At first, everyone has a few drinks and a good time. Alice seems quite in touch with the room’s dark past and has a great time, pushing the boundaries too far a couple of times. Despite this, Alice talks Chloe, David, Seth, and Elise into doing a ritual, which ties them together. They form a circle and all hold hands. After some chanting, Alice gets up and draws a pentagram on the wall, numbering each point 1 -5. Not content with freaking everyone out, she offends everyone in the room and they demand she leave. Instead of leaving, Alice tells them they will soon join her and kills herself. This is deeply traumatic to the four and they are forced to stay longer than planned to cooperate with the police investigating Alice’s suicide, the second in the same room.
The next twenty four hours are mentally brutal for Chloe, David, Seth, and Elise, pushing them to their brink. If it was not enough, almost as soon as Alice dies, strange things begin to happen, particularly unexplainable damage to property. At first, David is convinced it is Anthony and his cult getting back at them, but when he confronts Anthony, they discover the real reason they threw Alice out – she was too hardcore, even for them. After a series of increasingly disturbing events, all four agree to leave town before things get worse, despite being required to stay. Before they leave town, Elise becomes quite sick, and from then on, their worlds changes and they enter a hell on Earth they may not escape from, all after helping who they believed to be an innocent young woman. Now, the photo Chloe took on her phone when they first arrived turns out to be horrifyingly prophetic, but will it help them survive what is coming for them?
Unfortunately, Satanic has received mostly bad reviews largely due to the high level of cliche moments, characters, dialogue, and unrealistic plot in the first half. However, the moment Alice appears on the picture, the entire movie does a 180 turn into something awesome. The second half of the film is outstanding and, in some ways, feels like a completely different story. It is edgy, dark, foreboding, and downright creepy. If in the first act the cliche parts were removed and instead of the scene in the Satanic shop, the group came upon the ritual with Alice by chance, it would push the whole film into the next level. In fact, it is almost as if two different people wrote half the movie each.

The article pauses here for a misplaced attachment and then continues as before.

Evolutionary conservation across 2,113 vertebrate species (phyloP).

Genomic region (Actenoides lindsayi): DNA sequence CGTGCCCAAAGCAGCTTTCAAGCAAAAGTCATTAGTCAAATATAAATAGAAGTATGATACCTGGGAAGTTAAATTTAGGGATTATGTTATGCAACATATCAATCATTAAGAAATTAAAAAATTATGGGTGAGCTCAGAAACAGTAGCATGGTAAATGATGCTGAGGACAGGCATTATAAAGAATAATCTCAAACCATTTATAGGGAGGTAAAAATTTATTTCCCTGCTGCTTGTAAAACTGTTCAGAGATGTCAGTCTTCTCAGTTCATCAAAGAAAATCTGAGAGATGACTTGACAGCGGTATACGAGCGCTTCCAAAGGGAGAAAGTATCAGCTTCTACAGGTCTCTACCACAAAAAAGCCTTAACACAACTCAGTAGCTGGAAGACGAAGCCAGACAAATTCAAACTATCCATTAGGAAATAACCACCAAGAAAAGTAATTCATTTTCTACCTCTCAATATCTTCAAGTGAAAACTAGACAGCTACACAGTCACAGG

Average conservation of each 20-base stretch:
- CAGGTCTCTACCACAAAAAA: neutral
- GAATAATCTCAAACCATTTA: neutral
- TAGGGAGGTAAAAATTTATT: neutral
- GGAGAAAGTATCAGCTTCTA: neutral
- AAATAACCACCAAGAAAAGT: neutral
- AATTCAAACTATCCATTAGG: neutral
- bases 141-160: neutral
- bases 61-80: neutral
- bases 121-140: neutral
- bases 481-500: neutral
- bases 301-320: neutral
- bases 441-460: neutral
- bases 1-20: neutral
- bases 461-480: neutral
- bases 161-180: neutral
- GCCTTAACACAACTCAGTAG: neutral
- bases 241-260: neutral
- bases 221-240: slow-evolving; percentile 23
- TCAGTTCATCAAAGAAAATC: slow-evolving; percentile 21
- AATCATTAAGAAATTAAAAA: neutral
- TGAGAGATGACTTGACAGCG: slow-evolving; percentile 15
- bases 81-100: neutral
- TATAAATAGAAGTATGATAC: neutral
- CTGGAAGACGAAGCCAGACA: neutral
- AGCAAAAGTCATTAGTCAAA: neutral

While the addition of Hyland from ABC’s hit series Modern Family will attract younger audiences, the cliche fillers will turn them off again. The trouble with movies like this is, with technology and our desire to have things right now, if a movie is boring for the first half, chances are most viewers will not stick through the next half. In this case, that is a terrible shame. All this in mind, the cinematography by Mike Karasick (Easy A 2010, Friends with Benefits 2011) is sharp, and captures the atmosphere even while the plot does not. This is while the special effects and pacing are excellent. It may not be everyone’s cup of tea, but the second half of Satanic makes the journey well-worth the while. CrypticRock gives Satanic 3 out of 5 stars.